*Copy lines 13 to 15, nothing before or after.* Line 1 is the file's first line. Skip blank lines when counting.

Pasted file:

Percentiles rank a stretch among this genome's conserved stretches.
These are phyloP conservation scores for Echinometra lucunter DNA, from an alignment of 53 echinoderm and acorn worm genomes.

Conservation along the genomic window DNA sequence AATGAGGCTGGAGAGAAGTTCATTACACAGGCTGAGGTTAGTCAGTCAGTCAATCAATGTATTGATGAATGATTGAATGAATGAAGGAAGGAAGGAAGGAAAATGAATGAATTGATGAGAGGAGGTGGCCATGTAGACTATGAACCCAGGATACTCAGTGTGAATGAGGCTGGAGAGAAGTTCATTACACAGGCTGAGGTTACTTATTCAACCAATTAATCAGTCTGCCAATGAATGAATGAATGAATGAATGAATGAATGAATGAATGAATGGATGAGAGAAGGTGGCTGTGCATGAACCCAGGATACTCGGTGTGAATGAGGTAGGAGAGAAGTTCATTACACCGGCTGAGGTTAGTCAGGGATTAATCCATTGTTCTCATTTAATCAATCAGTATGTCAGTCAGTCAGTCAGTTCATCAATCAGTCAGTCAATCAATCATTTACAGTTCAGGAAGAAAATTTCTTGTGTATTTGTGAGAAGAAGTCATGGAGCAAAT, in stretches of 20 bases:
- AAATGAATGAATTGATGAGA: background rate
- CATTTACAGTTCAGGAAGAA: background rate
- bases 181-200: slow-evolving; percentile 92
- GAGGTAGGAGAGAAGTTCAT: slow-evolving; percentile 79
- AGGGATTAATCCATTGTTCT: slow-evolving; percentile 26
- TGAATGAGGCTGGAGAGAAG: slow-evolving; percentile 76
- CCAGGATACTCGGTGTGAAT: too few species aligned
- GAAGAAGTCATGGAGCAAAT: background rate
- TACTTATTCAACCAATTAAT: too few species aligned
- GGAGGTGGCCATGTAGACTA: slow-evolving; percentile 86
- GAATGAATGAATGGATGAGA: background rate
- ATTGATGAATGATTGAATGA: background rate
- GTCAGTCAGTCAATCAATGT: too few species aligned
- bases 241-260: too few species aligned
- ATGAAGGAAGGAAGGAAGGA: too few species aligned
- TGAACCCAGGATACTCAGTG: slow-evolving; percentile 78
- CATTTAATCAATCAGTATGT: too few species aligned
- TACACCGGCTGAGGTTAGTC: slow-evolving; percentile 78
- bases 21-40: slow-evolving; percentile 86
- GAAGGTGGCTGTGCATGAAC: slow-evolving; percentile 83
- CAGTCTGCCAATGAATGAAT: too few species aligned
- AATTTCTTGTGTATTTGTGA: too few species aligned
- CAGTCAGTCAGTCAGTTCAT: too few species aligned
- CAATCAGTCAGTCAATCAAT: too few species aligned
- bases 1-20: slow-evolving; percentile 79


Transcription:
- GGAGGTGGCCATGTAGACTA: slow-evolving; percentile 86
- GAATGAATGAATGGATGAGA: background rate
- ATTGATGAATGATTGAATGA: background rate